“Moments in Time’’ collects amateur photographers’ images of the fall of the Berlin Wall. (Deutsche Kinemathek
When the Berlin Wall fell it was as if a John le Carré novel had suddenly been turned inside out and staged as a giant party. One could almost imagine Smiley actually smiling. Watched worldwide, the party took place at what had been the starkest flash point between East and West. An event that had previously seemed unimaginable now looks inevitable in retrospect. (Consistency is not a retrospective virtue.) There’s never been anything quite like Nov. 9, 1989.
Too much of the experience of Central Europe in the 20th century has been of history with jackboots on. This was history wearing sandals and sneakers and even going barefoot - not the most sensible thing to do in Berlin in November, but celebration trumps meteorology no matter how harsh the climate. A vivid sense of the joy, the strangeness, and, paradoxical though it might sound, the everydayness of the fall of the wall is to be found in abundance in “Moments of Time 1989/1990,’’ which runs at the Goethe-Institut Boston through Dec. 18.
One reason for the everydayness is that all 95 of the photographs in the show were taken by amateurs, citizens of the two Germanies, who happened to be on the scene. So while the pictures may not be art, or even photojournalism, they are immediate and often imbued with unexpected personality. They hang unmatted and unframed on Masonite boards, like snapshots from a national family album. This is as it should be. For what we’re seeing is an example of visual democratization chronicling a political, social, and cultural democratization.
So many of the photographs encompass a collision between the astonishing and mundane. A particularly striking example shows a man named Michael Lochelt in December 1989 crouching in a field, holding up a small pharmaceutical package, and somewhat sheepishly smiling for the camera. Two years earlier he had rowed a rubber boat across the Baltic to Denmark. The package contained the seasickness pills he’d had in his pocket. There they still were where they’d fallen out of his pocket, in the field where he’d concealed the dinghy.
The title of “Moments of Time 1989/1990’’ indicates something easily overlooked: that for Germans the fall of the wall was a momentous event but only part of a much larger, more complicated, and often vexing process. It’s still going on, really.
The show begins in the spring of 1989. The section’s title, “A Semblance of Normalcy,’’ says it all. “Protest and Flight’’ looks at the weeks leading up to Nov. 9, with East Germans fleeing in increasing numbers to other, less repressive Warsaw bloc nations. “The Border Opens’’ records the events of Nov. 9. “Encounters and Explorations’’ is like watching a reunion between long-separated siblings. “The Transformation of the GDR’’ looks at East Germany in the process of ceasing to be a country - and starting to become a state of mind. And “German Unification’’ reminds us that what for the rest of the West was almost an afterthought was for Germans the great, and sometimes bitter, fruit of the wall’s coming down.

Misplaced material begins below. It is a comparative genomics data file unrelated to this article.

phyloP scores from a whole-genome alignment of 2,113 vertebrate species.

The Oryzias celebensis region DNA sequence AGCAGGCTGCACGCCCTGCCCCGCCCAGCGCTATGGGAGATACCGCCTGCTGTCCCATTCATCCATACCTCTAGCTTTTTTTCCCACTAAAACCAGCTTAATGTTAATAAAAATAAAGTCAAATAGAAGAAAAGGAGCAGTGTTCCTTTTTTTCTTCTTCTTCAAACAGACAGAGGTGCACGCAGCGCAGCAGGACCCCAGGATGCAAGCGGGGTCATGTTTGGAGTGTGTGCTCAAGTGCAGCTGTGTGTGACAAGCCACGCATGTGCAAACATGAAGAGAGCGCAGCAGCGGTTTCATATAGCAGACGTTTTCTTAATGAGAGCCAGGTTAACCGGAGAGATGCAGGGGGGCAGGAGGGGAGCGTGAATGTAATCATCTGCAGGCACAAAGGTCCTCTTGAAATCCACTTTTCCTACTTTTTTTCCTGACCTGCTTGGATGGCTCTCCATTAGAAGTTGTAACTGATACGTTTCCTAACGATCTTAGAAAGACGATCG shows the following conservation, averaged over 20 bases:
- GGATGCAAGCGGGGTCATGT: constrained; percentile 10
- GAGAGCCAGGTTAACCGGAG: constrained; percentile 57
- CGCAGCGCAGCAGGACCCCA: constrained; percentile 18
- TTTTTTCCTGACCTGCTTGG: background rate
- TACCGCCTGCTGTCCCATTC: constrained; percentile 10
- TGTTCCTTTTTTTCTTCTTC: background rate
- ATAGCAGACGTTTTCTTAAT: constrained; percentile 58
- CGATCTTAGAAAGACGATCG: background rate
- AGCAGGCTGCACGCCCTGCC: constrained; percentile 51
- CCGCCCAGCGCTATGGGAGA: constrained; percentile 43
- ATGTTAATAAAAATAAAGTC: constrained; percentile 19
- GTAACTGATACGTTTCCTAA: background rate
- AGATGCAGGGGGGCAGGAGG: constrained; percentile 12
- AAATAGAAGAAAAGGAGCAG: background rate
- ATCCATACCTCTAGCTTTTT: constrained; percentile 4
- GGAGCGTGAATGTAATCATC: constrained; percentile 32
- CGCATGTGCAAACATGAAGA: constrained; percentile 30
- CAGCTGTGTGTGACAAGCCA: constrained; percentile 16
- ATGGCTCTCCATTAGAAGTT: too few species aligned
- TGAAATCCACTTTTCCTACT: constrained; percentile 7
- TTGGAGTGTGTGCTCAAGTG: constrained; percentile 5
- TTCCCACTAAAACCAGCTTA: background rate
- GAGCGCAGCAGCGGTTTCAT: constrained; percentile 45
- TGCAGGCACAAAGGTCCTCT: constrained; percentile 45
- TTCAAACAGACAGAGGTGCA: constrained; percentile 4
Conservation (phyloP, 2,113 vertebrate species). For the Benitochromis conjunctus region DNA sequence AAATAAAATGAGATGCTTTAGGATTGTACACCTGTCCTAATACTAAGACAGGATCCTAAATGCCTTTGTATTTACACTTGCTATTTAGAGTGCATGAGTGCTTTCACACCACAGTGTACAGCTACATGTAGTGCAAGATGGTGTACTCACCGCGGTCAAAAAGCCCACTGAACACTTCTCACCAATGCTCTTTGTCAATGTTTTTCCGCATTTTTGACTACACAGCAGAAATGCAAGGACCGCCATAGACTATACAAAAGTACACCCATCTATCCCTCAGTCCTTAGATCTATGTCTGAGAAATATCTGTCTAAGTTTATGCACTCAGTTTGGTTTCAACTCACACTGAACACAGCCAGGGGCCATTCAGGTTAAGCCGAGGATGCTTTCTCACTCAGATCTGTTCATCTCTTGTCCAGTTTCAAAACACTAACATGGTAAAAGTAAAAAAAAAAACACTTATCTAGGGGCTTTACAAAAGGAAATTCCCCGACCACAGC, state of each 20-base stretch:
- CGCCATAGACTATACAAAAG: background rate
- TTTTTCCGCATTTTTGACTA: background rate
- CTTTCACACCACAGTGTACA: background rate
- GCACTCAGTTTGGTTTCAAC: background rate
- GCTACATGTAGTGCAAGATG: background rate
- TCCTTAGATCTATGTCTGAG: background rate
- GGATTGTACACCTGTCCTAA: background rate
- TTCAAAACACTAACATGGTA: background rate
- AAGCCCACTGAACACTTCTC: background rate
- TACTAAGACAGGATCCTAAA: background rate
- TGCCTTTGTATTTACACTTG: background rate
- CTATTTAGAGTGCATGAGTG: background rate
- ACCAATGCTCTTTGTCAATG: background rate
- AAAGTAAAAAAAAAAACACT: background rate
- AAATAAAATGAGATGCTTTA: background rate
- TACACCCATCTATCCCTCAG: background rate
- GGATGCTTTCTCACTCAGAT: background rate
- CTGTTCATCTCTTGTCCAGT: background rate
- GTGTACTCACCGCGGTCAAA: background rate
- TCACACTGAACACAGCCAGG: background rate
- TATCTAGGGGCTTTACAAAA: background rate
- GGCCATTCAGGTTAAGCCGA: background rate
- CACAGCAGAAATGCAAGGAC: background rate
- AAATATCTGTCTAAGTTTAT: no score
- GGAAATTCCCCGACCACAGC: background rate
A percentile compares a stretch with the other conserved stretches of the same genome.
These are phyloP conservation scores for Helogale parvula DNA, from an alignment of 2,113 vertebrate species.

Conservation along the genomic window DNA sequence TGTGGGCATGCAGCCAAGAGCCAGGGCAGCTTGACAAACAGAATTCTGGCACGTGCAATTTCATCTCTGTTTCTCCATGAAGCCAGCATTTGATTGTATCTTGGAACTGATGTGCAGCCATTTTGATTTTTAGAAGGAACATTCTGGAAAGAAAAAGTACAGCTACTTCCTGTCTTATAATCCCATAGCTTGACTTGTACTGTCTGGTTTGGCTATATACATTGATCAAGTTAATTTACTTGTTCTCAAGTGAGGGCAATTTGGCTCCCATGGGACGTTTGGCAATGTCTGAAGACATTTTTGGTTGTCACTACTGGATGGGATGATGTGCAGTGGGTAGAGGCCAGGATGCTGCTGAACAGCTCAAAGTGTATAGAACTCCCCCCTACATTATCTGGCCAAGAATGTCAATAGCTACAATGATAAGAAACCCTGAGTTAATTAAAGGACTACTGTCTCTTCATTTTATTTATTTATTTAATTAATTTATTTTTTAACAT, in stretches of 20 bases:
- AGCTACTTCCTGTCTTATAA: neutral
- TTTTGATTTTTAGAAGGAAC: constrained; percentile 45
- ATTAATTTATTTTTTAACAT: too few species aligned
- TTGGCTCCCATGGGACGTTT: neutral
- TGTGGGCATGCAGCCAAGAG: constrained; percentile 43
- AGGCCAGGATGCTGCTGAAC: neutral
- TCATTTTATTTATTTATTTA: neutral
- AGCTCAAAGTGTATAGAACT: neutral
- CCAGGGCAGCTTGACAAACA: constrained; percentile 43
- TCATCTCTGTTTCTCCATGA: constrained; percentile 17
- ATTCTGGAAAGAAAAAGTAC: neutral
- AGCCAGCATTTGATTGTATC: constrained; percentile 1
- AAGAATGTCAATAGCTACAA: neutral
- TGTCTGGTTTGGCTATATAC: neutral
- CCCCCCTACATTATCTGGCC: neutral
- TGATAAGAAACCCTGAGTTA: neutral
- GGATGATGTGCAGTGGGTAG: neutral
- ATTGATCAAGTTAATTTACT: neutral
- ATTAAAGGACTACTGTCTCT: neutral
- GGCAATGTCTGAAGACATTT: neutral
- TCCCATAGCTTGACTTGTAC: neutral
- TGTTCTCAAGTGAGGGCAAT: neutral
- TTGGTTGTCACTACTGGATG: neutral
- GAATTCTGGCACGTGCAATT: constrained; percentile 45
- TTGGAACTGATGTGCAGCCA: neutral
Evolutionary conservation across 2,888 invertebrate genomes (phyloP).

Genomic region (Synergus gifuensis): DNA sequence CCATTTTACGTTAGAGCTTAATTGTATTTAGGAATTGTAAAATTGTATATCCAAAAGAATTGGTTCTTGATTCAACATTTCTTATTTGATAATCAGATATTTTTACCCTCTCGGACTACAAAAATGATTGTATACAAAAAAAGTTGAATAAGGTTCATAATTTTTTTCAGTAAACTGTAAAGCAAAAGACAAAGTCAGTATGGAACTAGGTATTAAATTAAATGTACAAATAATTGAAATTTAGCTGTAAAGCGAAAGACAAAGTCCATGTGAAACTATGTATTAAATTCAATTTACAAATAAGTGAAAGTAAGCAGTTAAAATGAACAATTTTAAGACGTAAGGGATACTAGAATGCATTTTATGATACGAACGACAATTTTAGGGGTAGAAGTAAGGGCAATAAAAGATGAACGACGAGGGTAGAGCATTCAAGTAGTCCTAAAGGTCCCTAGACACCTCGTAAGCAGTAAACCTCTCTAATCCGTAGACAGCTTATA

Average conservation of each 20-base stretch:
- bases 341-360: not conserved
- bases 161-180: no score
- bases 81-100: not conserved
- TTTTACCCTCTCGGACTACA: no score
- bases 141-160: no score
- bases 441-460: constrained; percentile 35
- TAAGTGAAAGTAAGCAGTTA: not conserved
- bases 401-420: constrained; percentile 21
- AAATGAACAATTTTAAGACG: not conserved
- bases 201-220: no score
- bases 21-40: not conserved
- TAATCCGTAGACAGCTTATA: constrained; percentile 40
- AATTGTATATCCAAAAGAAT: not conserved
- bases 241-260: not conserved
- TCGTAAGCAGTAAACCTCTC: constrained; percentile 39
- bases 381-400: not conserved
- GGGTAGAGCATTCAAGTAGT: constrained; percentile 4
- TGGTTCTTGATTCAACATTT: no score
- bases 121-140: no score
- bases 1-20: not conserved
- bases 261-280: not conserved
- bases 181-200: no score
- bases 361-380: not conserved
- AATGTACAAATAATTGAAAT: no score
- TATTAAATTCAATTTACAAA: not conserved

The show sprawls over two floors, which further adds to the sense of quasi-familial informality. Downstairs there’s a 30-minute documentary consisting of archival footage along with reflections on the fall of the wall from four correspondents who covered the event - one from each of the major Allied powers of World War II. The US participant is Tom Brokaw, who manages to convey the wonder and bemusement he still feels. Upstairs there’s a selection of videos taken by private citizens and a slide show on life in the GDR shortly after the wall came down. A much expanded version of the exhibition, with new material being regularly added, is available at www.wir-waren-so-frei.de.
It’s worth noting that although the photographs weren’t taken by professionals, they lack the sense of profligate, click-away casualness we’ve grown accustomed to in an age of cellphone cameras. Those bystanders and participants who took pictures had to have thought in advance, at least a little bit, about what they were doing (“Oh, I better remember to bring along a camera - just in case’’). Geopolitics isn’t the only thing that’s radically changed in the last 20 years. So have our visual procedures and assumptions.
Mark Feeney can be reached at firstname.lastname@example.org.